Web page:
MLB’s advise and consent policy
ESPN ran an innocous little feature which includes MLB’s advisory reply form. I always find things like this interesting, because I’m a rules geek, but what’s particularly cool about seeing this is thinking about how this is part of a larger campaign by MLB to keep salaries down. It’s putting a paper trail to what’s been going on for a while, and it’s part of a whole strategy that’s been effective to lower labor costs in any way they can.
Collusion, where the teams get together and conspire to control bidding on free agents, is strictly prohibited. Selig once led the owners in this and the player’s union won a complete victory in court. The fine of $280m was so large that it’s been used as justification for the last round of expansion, which is bunk but a whole other post.
I have to give credit to Selig for learning from his mistakes. Determined to lower the cost of labor however he can, Selig’s moved cautiously over his term to use his power as Commisioner to put pressure on salaries, and he’s done so without getting into legal trouble.
The draft has been the most obvious because the MLBPA doesn’t care about it. Every year, MLB is a little more involved, and puts more pressure on teams to make conforming offers to their draft picks. They’re trying to move towards unstated but de-facto slotting of the kind the NFL and NBA have as part of their rules, where pick #1 gets $a, pick #2 gets $b, and so on until down the line. Ownership groups dig this because it means that they pay less for those insociant youngsters, but front office sentiment is mixed. It means that if there’s an amazing draft coming up, those players get screwed, which is okay by GMs, but as slotting becomes inflexible it will also mean that in a bad draft, they’d be obligated to pay a lesser player the same amount. It would also mean less flexibility to look to signability guys if you have a ton of early picks from losing free agents, or to look to pay a potential pick a lot to not go to school on an athletic scholarship if you have local connections that might help.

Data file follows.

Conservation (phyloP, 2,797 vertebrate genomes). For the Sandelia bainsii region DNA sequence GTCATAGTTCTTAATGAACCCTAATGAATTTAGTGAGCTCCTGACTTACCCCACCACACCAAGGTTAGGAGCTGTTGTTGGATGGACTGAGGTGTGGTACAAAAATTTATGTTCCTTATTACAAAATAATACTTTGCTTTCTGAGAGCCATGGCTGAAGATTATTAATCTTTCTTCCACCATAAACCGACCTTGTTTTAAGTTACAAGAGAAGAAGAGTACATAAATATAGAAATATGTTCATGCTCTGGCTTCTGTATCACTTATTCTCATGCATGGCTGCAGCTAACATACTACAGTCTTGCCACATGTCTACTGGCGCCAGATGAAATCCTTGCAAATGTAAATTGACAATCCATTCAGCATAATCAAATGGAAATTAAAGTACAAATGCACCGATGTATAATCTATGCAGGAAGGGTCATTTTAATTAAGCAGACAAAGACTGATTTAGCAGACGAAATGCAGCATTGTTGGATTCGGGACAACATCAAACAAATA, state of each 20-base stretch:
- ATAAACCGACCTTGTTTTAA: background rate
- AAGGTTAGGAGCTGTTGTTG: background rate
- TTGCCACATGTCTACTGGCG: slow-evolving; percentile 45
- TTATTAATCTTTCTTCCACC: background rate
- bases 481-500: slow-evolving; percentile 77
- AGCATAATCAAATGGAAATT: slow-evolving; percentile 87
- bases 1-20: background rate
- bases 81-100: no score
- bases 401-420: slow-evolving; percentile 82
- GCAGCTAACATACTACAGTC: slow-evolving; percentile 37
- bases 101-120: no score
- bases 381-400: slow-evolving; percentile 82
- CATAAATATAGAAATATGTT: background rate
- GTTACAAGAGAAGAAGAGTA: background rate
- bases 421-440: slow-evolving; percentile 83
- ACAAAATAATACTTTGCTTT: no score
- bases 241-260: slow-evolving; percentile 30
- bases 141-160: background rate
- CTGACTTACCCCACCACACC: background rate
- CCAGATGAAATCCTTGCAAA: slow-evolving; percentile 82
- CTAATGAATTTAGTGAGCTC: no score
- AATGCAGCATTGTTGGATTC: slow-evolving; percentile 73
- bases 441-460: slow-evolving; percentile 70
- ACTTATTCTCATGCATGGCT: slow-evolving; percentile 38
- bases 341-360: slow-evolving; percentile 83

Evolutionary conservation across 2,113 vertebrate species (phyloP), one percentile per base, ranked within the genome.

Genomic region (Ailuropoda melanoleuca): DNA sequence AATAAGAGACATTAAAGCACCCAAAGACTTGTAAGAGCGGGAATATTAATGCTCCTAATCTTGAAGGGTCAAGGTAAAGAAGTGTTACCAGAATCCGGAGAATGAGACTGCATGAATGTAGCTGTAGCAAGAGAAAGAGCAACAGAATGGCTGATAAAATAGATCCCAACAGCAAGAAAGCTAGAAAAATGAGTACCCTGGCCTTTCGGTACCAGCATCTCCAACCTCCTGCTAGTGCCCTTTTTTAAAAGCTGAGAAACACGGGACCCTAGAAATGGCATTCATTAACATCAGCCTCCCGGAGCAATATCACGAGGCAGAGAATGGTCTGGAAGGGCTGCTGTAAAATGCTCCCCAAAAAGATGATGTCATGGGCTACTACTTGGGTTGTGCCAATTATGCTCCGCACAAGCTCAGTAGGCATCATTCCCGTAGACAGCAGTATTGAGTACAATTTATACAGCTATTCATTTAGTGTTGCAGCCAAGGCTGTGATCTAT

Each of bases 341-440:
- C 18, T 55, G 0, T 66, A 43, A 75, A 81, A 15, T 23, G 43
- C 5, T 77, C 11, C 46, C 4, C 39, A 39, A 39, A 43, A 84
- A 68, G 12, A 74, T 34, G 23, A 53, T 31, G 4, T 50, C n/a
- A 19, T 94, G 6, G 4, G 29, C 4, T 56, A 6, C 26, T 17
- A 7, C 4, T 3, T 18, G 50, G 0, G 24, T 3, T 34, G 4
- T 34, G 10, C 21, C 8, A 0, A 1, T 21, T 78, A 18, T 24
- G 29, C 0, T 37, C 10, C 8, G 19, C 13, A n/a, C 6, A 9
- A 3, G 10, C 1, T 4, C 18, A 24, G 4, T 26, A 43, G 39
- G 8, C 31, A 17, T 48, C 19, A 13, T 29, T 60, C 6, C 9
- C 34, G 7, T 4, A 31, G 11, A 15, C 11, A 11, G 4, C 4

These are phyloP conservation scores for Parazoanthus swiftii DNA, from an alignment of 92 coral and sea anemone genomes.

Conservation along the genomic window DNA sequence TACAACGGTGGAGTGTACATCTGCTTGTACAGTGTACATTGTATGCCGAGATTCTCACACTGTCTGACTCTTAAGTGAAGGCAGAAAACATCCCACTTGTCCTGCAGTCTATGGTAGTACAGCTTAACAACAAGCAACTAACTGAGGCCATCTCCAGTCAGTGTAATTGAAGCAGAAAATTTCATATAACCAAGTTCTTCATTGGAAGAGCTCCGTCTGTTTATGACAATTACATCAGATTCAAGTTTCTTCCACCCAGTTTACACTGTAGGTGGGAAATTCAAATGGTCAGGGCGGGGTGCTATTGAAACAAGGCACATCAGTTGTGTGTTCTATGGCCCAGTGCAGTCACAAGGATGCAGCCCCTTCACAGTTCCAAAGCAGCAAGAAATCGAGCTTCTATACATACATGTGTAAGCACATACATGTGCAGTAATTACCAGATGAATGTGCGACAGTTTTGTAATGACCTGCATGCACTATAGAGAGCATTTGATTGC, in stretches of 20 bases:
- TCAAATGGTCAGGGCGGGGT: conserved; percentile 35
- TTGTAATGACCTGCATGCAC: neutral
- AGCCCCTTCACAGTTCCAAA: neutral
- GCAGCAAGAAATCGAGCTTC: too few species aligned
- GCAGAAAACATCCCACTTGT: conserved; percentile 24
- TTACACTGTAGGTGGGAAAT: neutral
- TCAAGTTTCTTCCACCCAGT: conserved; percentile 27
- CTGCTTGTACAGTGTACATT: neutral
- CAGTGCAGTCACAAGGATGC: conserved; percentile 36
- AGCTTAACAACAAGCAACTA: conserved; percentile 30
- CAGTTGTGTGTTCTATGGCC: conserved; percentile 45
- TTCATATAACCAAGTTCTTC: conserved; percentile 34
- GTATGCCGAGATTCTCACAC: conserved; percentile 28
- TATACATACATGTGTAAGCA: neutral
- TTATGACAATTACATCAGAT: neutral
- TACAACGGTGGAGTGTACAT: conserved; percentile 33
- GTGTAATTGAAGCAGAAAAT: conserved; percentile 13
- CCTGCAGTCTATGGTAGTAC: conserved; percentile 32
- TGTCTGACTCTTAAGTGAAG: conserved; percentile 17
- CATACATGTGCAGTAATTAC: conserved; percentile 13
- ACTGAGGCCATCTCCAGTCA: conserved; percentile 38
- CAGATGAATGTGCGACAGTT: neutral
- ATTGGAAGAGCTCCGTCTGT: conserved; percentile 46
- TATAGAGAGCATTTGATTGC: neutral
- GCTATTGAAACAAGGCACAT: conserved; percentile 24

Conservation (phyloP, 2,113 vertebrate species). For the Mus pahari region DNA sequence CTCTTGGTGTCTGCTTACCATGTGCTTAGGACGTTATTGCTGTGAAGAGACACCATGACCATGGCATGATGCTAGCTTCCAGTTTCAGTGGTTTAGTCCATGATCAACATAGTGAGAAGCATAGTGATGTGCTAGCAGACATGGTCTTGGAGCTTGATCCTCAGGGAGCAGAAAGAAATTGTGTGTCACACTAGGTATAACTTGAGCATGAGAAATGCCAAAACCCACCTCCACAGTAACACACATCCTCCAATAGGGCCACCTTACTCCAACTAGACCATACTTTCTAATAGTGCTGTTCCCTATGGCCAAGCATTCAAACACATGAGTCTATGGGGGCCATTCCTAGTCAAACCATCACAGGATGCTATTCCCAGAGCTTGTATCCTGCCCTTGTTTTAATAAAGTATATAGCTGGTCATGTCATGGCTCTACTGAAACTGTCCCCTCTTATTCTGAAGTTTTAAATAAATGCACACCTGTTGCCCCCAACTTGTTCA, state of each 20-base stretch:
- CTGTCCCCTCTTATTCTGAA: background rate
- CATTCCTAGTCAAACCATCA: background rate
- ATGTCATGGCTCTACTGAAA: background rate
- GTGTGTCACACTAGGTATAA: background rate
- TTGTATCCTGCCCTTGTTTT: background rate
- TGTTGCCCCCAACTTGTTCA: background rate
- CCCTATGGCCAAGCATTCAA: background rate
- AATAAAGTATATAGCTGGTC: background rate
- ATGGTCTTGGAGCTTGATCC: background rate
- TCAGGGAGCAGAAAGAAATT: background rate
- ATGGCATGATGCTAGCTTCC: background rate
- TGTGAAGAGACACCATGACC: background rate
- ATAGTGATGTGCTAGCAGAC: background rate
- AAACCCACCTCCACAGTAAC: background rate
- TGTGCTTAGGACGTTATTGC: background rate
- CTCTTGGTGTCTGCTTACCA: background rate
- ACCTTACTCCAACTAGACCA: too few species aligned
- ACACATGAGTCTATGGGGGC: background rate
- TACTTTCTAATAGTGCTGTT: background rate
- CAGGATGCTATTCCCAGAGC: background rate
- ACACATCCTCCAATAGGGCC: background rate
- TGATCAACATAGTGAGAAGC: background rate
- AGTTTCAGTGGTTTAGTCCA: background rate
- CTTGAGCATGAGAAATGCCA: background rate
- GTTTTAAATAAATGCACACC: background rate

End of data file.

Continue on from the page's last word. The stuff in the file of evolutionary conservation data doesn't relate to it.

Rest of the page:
We’ve also seen MLB deflate salaries by running a lot of information through the labor counsel office, which handles arbitration. What happens here is at the end of the year, say Bavasi’s thinking about offering arbitration to Dan Wilson. When he talks to MLB, he’ll say “I’m not offering contracts to these guys. Now this Dan Wilson guy, I don’t know, you should see the fan mail he gets…”
And MLB will say “Funny you should mention that. Having talked to some other guys, I think there will be six to eight free agent catchers on the market…”
So Bavasi declines, figuring Wilson would get more in arbitration then the M’s could re-sign him for, or find a suitable alternative. In doing this, baseball’s helped push more players each year into the free agent market, and kept players out of arbitration, and reduced their willingness to offer lucrative extensions. After all, why offer a guy a premium deal if he’s going to be a commodity in a month?
Now, this doesn’t technically violate the CBA… well, maybe it does. It’s certainly close. But that’s not for me to argue, it’s for the MLBPA, and they haven’t filed a suit yet.
This new wrinkle is interesting because it implies that teams thinking about, say, Carlos Beltran, would ask MLB what a reasonable contract would look like for four years. And MLB would return this form referenced by ESPN in which they’d say “30-40m, based on these other guys”.